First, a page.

May 10 (Bloomberg) -- Matthew Jordan, like many Dresdner Kleinwort bankers, was worried about Commerzbank AG’s plans to take over the investment bank in 2008. Jordan, Dresdner’s deputy head of equity research, had lost 20 analysts to rivals that year amid uncertainty about the lender’s future.
So he was relieved when Dresdner’s then-chief executive officer Stefan Jentzsch used a December town hall meeting to ease concerns about a bonus pot set aside that summer to retain staff. Commerzbank executives were “men of honor who will stick to the bonus commitments,” Jentzsch said, according to trial documents.
Less than three months later Commerzbank proposed cutting awards by as much as 90 percent because of worse-than-expected losses. “Everyone was outraged,” Jordan, 41, said in a phone interview. “From the moment I heard, I spent the next 24 hours rushing around London meeting different law firms.”
Commerzbank last week ended four years of fighting Jordan and more than 100 other Dresdner bankers. It decided not to appeal two London court rulings awarding the bankers about 50 million euros ($65.7 million).
While the Frankfurt-based lender maintains its conduct was proper, Commerzbank didn’t want to waste money continuing to fight the case, Margarita Thiel, a spokeswoman for the lender, said in an e-mail. The bank consistently argued that a 6.5 billion-euro loss at Dresdner during 2008 justified cutting compensation.
The decision to reduce bonuses “was simply responsible, reasonable and prudent in those circumstances and the right decision to take,” she said. Commerzbank has fought lawsuits in Germany, Italy and Japan over the Dresdner cuts.
The bankers’ victory may not end the legal dispute for Commerzbank in London. Lawyer Mark Levine is representing another 40 ex-Dresdner employees who heard Jentzsch’s promises and who never joined the U.K. lawsuit.
“Now the case has concluded successfully, this group can stake claims for their bonuses,” said Levine, who was the lawyer for some of the 104 employees in the original case. As long as they didn’t sign waivers giving up their right to compensation, Levine said they have a good chance of success.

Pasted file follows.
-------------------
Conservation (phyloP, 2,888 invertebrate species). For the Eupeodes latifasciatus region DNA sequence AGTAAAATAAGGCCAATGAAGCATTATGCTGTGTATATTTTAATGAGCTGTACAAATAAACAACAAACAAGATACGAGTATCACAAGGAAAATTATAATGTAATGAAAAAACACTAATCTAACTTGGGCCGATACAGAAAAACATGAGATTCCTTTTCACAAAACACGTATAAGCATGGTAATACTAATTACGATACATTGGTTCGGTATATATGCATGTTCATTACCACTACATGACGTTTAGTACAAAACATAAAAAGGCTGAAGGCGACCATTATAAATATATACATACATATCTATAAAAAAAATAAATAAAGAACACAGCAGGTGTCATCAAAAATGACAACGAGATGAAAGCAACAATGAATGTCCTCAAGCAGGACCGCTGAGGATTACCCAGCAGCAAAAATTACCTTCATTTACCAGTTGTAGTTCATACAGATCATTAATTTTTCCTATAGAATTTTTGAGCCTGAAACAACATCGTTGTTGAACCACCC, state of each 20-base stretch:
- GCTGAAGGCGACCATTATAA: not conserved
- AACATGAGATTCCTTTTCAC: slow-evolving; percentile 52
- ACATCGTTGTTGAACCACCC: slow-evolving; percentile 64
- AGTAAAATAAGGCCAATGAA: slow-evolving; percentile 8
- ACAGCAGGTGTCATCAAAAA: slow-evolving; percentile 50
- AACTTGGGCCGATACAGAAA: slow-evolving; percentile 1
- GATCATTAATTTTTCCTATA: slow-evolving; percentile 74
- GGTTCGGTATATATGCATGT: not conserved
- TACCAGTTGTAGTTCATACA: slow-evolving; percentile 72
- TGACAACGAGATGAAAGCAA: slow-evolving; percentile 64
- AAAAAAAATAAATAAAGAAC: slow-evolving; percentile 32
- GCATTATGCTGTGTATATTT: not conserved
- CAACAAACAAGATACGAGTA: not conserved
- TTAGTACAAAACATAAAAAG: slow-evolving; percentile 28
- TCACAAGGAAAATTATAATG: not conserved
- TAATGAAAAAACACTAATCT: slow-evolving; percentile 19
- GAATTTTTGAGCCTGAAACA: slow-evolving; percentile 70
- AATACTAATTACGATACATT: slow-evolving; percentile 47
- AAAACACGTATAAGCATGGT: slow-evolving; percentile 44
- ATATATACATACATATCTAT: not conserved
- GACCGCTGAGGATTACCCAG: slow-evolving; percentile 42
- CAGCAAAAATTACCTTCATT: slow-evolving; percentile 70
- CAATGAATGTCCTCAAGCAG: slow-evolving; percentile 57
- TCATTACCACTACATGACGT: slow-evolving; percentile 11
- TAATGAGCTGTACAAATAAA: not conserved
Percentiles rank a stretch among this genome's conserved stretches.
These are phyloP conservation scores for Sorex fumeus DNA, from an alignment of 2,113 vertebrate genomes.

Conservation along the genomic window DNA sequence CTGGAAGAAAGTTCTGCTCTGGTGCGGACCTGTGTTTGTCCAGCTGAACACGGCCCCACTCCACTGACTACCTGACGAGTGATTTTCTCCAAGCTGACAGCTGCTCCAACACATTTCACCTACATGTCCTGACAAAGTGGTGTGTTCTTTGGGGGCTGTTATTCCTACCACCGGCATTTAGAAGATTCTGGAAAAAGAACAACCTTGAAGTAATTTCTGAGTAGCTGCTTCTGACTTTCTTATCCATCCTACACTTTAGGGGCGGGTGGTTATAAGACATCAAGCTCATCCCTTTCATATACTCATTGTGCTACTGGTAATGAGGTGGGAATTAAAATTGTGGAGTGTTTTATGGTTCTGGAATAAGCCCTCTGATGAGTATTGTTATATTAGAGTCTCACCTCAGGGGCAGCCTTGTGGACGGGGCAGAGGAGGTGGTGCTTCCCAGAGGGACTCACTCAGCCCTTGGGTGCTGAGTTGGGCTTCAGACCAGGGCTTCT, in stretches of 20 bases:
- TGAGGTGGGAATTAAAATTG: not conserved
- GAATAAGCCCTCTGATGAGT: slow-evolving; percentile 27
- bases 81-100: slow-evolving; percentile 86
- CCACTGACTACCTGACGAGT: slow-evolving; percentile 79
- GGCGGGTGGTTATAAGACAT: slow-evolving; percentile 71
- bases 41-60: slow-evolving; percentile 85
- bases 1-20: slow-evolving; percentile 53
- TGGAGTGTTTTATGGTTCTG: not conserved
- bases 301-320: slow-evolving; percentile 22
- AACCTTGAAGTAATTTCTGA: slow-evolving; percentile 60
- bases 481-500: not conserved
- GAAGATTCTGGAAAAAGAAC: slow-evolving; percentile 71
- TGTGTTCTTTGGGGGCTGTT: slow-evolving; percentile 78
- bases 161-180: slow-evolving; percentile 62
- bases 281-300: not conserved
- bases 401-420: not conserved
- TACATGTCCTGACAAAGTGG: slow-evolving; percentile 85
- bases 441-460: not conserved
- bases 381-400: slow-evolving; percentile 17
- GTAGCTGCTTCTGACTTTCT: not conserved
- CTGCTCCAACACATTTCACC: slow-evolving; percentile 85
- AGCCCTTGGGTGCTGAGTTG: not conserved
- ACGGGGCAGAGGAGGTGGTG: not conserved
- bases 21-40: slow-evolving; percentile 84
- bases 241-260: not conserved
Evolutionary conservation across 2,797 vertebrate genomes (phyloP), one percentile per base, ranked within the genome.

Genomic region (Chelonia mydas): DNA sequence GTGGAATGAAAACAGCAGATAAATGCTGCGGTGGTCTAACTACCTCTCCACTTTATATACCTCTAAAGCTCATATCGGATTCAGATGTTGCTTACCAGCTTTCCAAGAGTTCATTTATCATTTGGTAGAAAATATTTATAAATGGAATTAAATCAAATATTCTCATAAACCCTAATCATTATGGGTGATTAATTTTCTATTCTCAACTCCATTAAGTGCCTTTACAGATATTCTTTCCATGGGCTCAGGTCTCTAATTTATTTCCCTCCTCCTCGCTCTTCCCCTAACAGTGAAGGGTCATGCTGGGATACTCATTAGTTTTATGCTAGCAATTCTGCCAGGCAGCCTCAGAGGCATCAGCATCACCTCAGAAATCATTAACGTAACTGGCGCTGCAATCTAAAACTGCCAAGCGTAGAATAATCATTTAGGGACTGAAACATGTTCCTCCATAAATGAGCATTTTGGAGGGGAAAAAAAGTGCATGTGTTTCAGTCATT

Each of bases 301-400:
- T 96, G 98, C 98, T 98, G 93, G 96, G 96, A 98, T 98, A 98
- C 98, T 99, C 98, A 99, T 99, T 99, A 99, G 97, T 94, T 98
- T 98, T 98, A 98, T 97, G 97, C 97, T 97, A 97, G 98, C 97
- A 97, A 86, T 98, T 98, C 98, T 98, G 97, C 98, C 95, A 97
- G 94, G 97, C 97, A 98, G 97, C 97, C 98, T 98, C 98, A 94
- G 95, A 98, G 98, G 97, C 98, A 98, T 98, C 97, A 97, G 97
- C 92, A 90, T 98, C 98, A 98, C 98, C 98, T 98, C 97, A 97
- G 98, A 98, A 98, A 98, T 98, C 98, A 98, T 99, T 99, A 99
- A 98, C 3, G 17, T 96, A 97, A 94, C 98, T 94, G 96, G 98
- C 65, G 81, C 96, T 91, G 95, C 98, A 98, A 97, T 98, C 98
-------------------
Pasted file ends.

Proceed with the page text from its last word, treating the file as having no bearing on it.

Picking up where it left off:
Commerzbank would rather leave the issue in the past.
“This matter arose in 2008 within the Dresdner investment banking business and as such is seen as a legacy issue from long ago and at odds with Commerzbank’s investment-banking approach and culture,” Thiel said.
The case hinged on comments Jentzsch made in August 2008 to Dresdner staff pledging to set aside 400 million euros for compensation. The speech, which wasn’t recorded or transcribed, was broadcast on large screens in Dresdner offices including London.
At a London trial in February last year, Jentzsch testified that U.K. finance regulators had put Dresdner on a watch list of vulnerable firms. The bonus pot was for “safety and stability,” he told the court.
Jentzsch, 52, declined to comment through his assistant at Perella Weinberg Partners LP, where he is now a partner.
Commerzbank bought Dresdner from Allianz SE in January 2009, the same year it took an 18.2 billion-euro bailout from Germany. After completing the takeover, Commerzbank said it would cut about 9,000 jobs and phase out the Dresdner brand by the end of 2010.
Commerzbank CEO Martin Blessing said at the London trial, where Jordan also testified, that he expected his employees to show loyalty, not make demands for money.
Stefan Martin, a lawyer who advises banks on employment issues and wasn’t involved in the case, said his clients weren’t surprised at Commerzbank’s defeat. For all the emotional issues involved, the case boiled down to a simple contract dispute.
“It has always been the case that oral statements could create binding commitments and this case merely illustrates that in fairly dramatic terms,” he said.
The combination of Jentzsch’s town hall speech and letters to employees meant it “became impossible for the bank to change its mind and renege on the assurances,” Martin said in an e-mail.
Jordan, who left his job at Societe Generale SA in February, says the lawsuit hasn’t put him off working in financial services. “Most of us don’t feel any anger or bitterness. We are just pleased it’s over,” he said.
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